than me, such as Milton Friedman and Walter Williams — do oppose such 
regulations. But we oppose them because they prevent consumers most in need of 
essential goods and services from being able to get them. We oppose such 
regulations because they give people with political and social connections — 
that is, mostly rich people — an unjustified advantage over ordinary folks at 
securing goods and services in short supply.

We oppose such regulations because they reduce the incentives of suppliers to 
work their tails off in difficult circumstances to rush critically needed goods 
and services to regions devastated by natural disasters. This opposition to 
”price-gouging” regulations has absolutely nothing to do with any affection for 
businesses.

Many people suppose that to advocate free markets is to be “pro-business” and 
”anti-consumer” and “anti-worker.” This supposition rests on the naive 
assumption that businesses profit only by harming consumers and workers.

In fact, firms producing shoddy products lose market share to firms producing 
products that consumers want. Firms charging excessively high prices lose 
customers to competitors charging lower prices. Firms mistreating their workers 
lose employees to firms treating their workers fairly.

Because free markets rest squarely on private property, no one in a market is 
forced to buy, to sell, or to work. Therefore, all parties to exchanges in 
markets generally are made better off by these exchanges. The only way GE can 
lawfully increase its profits is to find better ways to please consumers.

Of course, if GE succeeds on this front its rivals have a tougher time. Some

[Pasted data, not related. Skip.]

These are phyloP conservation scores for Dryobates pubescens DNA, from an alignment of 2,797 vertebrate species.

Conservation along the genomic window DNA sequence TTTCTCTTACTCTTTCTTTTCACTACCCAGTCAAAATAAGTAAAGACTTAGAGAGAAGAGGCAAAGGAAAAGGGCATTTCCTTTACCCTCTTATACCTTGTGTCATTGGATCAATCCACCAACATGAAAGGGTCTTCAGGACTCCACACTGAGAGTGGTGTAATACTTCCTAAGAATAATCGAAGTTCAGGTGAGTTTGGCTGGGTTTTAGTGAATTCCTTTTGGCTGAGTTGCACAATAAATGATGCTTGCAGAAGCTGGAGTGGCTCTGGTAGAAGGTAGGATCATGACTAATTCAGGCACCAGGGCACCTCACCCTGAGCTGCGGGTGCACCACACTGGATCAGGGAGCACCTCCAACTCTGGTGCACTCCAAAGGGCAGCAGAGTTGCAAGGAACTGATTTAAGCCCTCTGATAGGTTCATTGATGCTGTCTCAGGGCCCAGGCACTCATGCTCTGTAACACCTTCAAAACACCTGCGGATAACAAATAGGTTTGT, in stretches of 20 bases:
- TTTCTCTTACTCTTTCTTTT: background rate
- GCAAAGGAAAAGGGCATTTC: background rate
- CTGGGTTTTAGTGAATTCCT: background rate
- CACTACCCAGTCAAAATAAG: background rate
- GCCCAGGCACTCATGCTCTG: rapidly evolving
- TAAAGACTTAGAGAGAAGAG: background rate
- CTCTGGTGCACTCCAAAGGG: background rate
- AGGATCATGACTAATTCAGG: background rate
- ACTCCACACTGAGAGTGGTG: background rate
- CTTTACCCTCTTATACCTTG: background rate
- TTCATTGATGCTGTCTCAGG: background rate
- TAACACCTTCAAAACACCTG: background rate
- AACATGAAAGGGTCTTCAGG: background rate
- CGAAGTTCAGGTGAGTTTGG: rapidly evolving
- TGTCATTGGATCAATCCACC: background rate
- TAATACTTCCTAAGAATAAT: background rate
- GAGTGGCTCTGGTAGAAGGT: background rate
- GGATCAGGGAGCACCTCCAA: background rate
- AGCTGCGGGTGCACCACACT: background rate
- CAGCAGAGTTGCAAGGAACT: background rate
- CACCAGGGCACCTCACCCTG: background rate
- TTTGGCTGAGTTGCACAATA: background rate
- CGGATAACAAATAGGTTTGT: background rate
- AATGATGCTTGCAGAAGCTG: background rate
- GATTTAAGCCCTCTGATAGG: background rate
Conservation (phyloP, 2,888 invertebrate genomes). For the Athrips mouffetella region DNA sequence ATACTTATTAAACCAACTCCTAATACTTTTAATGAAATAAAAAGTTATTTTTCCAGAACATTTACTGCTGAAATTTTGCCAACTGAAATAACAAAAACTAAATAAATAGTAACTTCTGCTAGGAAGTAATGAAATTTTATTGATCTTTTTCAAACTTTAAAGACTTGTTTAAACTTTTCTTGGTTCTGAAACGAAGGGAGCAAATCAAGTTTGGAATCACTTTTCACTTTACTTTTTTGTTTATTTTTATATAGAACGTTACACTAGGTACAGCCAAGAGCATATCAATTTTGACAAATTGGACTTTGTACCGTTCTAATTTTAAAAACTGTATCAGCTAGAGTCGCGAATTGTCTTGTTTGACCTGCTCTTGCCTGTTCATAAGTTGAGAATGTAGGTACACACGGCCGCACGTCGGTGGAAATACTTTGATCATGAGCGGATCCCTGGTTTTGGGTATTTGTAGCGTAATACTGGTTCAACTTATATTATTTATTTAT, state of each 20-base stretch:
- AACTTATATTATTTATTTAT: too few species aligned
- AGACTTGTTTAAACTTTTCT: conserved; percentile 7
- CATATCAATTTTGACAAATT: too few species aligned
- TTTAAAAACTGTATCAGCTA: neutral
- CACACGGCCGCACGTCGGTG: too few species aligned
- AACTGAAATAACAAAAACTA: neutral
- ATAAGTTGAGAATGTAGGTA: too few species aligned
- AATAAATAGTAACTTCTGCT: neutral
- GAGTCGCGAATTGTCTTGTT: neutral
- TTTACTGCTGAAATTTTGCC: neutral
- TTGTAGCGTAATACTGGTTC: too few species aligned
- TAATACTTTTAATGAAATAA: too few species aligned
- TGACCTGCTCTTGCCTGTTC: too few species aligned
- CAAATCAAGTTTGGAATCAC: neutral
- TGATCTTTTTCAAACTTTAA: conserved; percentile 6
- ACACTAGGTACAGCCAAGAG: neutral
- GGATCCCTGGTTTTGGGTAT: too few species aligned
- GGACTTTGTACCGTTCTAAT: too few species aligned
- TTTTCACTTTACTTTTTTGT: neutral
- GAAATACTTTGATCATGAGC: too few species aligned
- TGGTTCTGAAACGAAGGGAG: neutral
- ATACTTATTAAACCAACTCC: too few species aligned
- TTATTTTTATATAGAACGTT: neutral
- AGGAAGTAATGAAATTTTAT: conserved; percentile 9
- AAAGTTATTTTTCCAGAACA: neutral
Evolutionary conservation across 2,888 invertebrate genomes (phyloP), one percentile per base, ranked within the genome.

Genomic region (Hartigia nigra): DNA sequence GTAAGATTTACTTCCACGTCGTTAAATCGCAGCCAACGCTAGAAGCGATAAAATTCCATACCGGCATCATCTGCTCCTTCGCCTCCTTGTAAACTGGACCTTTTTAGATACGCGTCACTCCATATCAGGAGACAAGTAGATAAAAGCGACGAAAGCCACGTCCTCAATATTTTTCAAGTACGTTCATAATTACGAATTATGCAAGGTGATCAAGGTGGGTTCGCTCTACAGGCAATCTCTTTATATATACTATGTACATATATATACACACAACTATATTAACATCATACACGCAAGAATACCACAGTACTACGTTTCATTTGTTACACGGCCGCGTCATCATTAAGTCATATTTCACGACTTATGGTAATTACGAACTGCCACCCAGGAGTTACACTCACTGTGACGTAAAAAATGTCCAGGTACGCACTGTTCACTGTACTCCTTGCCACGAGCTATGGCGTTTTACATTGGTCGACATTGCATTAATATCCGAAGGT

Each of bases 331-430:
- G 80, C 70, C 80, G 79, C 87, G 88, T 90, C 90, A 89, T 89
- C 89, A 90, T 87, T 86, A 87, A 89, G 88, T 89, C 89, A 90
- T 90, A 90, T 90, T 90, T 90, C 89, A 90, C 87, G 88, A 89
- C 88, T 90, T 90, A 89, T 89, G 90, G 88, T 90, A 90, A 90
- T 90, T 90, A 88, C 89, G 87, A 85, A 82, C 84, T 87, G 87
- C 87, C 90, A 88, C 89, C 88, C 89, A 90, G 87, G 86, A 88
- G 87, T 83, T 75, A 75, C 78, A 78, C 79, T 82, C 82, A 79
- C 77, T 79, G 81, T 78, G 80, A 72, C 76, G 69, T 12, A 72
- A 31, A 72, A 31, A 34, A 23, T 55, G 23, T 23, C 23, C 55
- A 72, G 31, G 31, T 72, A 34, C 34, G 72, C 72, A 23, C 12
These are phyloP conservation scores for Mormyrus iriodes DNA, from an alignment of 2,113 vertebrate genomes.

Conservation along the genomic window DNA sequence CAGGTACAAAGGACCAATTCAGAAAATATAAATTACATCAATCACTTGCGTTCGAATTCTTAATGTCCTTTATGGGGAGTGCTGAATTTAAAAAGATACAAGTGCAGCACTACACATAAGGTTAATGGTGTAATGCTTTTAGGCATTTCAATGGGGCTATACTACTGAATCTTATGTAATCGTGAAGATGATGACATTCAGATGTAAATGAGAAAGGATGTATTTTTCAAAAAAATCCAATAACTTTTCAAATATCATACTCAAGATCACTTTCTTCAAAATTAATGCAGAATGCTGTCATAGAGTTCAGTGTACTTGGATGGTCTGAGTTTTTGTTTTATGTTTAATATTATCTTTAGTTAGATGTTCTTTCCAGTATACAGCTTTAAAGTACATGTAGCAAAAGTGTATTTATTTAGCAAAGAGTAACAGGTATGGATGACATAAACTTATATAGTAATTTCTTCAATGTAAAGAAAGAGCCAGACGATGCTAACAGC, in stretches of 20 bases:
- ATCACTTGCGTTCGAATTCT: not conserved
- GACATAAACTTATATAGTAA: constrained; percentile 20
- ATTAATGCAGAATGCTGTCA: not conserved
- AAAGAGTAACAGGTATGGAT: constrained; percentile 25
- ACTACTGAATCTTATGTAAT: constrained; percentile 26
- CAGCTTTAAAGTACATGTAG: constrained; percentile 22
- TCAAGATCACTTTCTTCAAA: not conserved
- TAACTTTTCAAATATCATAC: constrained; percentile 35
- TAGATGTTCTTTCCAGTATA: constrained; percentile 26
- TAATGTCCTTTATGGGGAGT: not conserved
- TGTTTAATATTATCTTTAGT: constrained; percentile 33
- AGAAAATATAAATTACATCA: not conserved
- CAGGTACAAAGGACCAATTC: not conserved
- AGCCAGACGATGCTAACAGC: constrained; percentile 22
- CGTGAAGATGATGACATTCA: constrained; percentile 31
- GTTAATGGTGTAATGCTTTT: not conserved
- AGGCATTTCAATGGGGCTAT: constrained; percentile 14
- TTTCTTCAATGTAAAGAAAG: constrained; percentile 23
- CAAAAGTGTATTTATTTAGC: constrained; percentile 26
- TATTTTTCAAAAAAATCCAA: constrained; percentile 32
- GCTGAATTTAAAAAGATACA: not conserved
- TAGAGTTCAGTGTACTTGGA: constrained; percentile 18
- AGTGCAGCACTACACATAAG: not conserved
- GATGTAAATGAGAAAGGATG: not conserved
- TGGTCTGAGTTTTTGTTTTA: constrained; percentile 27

may even go bankrupt. That’s what competition is about. Note, though, that 
firms don’t compete against consumers and workers; they compete against each 
other — a fact that renders silly the claim that those of us who endorse free 
markets are champions of businesses and enemies of consumers and workers.

Yes, yes, there are a few fraudulent business people just as there are 
fraudulent politicians. And these bad actors do indeed hurt consumers and 
workers (and, by the way, shareholders). But firms that defraud, cheat and 
steal violate the rules of private property and contract. Such firms should be 
penalized.

It’s one of the great benefits of markets that such antisocial behavior is 
typically exposed and punished quickly. As my Nobel Prize-winning colleague 
Vernon Smith points out, Enron’s fraud was uncovered not by regulators but by 
private investors. These investors immediately punished Enron by driving it 
into bankruptcy.

Of course, as with most criminal behavior, much damage done by the bad guys 
cannot be undone. But just as the latest damaging political scandal is no 
argument for dismantling government, no business scandal is an argument for 
turning against the market. Don’t forget that for every Enron and WorldCom, 
there are tens of thousands of legitimate, productive private firms — firms 
that prosper only by pleasing consumers and workers.

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Don Boudreaux
He is a professor of economics at George Mason University in Fairfax, Virginia. Previously, he was president of the Foundation for Economic Education.